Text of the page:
Well-established as the standard evangelical work in the field of biblical hermeneutics since first being published in 1991, The Hermeneutical Spiral: A Comprehensive Introduction to Biblical Interpretation by Grant R. Osborne has been revised and expanded to meet the changing needs of the next generation. New chapters on the Old Testament law and use of the Old Testament in the New have been added, and general revisions have been undertaken throughout the volume. While the original work was well-situated to provide the reader with a longstanding example of usefulness in its presentation, this revised and expanded edition proves itself to be a much more refined demonstration of scholarly and practical engagement with the biblical text.
The Hermeneutical Spiral is a massive volume boasting over 600-pages. Osborne appropriately begins the investigation with an introduction to situate the reader for the task ahead. It is here that Osborne rightly understands the task of hermeneutics as the means of accomplishing an ecclesiastical end. For Osborne, “the final goal of hermeneutics is not systematic theology but the sermon. The actual purpose of Scripture is not explanation but exposition, not description but proclamation” (p. 29). This proves to be more than a mere statement of conviction for Osborne, as the outline of the book will effectively bring the reader from the examination of the biblical text in their original languages to the homiletical execution of a Sunday morning sermon.
As The Hermeneutical Spiral unfolds, Osborne helpfully directs the attention of the reader to the biblical text. It is here that the reader is introduced to the importance of context, grammar, semantics, syntax, and historical and cultural backgrounds. This section is imperative to the task of biblical hermeneutics and Osborne does an excellent job at guiding the reader through each. A high point from this section was Osborne’s discussion on semantic fallacies, including the root fallacy, misuse of etymology, the one-meaning fallacy, and much more. The careful reader will know and understand the importance of this section well, as most modern pulpit crimes are the result of semantic negligence and the proclamation of semantic fallacies.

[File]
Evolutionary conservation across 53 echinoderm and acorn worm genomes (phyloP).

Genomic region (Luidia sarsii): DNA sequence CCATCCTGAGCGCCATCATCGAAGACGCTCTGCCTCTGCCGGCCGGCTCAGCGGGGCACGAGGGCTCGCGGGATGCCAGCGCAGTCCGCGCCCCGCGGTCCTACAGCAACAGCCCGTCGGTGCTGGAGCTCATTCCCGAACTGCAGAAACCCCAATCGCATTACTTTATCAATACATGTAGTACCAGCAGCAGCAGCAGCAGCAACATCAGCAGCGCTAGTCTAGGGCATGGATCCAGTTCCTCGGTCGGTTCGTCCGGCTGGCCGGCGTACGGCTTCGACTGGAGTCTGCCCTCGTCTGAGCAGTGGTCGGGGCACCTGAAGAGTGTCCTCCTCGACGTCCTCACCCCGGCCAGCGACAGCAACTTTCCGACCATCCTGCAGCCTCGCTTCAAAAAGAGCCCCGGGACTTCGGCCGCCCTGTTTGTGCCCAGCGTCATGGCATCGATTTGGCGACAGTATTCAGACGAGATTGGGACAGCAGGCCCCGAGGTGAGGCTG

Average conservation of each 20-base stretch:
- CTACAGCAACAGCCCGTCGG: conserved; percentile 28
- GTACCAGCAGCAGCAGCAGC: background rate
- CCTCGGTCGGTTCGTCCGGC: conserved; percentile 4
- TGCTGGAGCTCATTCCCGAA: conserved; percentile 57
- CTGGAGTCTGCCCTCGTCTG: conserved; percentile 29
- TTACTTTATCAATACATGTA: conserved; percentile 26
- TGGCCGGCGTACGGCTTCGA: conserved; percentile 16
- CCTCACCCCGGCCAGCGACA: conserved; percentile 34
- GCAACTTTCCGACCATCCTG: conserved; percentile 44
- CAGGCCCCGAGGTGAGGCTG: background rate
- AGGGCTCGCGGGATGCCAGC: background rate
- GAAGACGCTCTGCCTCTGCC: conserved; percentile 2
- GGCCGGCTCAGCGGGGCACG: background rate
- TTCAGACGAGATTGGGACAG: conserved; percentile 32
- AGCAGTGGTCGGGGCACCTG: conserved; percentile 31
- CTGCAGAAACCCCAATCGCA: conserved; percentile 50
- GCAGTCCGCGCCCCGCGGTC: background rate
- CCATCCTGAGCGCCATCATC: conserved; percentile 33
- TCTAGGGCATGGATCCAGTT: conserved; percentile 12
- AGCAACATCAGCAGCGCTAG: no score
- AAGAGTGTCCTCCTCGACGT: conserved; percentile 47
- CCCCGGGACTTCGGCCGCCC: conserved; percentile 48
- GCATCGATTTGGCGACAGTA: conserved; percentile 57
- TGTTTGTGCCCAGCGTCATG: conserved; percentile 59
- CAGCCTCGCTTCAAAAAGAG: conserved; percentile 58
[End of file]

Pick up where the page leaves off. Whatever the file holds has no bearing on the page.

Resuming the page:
Next, Osborne directs the attention of the reader towards an analysis of the various biblical genres. For Osborne, “Genre functions as a valuable link between the text and the reader” (p. 182). It is here that the hermeneutical groundwork that was laid in the prior section is applied to specific types of literature—Old Testament Law, Narrative, Poetry, Wisdom, Prophecy, Apocalyptic, Parable, and Epistle. This section also concludes with a helpful chapter on the use of the Old Testament in the New. A high point in this section was Osborne’s discussion surrounding the genre of biblical narrative. Specifically, the various aspects use to study biblical narrative—source, form, redaction, and narrative criticism. The latter being among the most helpful.
Lastly, Osborne appropriately closes the volume with a section dedicated to the application of the hermeneutical investigation undertaken in the previous sections. It is here that the reader is able to identify and interact with three applicationary aspects of biblical exegesis—biblical theology, systematic theology, and homiletics. Each of the three applications are discussed in detail, and the connection to the previous sections is unmistakable. However, the clear high point of this section was Osborne’s interaction and application of hermeneutics to the task of homiletics—both contextualization and sermon delivery. Osborne effectively lands the plane after a 600-page round trip flight from biblical text to target audience.
The Hermeneutical Spiral: A Comprehensive Introduction to Biblical Interpretation by Grant R. Osborne is a massive volume that leaves no hermeneutical-stone unturned. Osborne recognizes the task of hermeneutics as the primary means of a homiletical end and rightly equips the reader to function out of this recognition. In other words, as the reader continues to move between text and context on the hermeneutical spiral, sound exegesis brings the reader closer and closer to the intended meaning of the text and its significance for today. While The Hermeneutical Spiral is likely more detailed than the average reader is looking to digest, Osborne has provided a volume that cannot be overlooked by any serious Student of the Bible, especially that of the Pastor or Teacher.
I received a review copy of this book in exchange for and honest review. I was not required to write a positive review. The opinions I have expressed are my own. I am disclosing this in accordance with the Federal Trade Commission’s 16 CFR, Part 255: “Guides Concerning the Use of Endorsements and Testimonials in Advertising.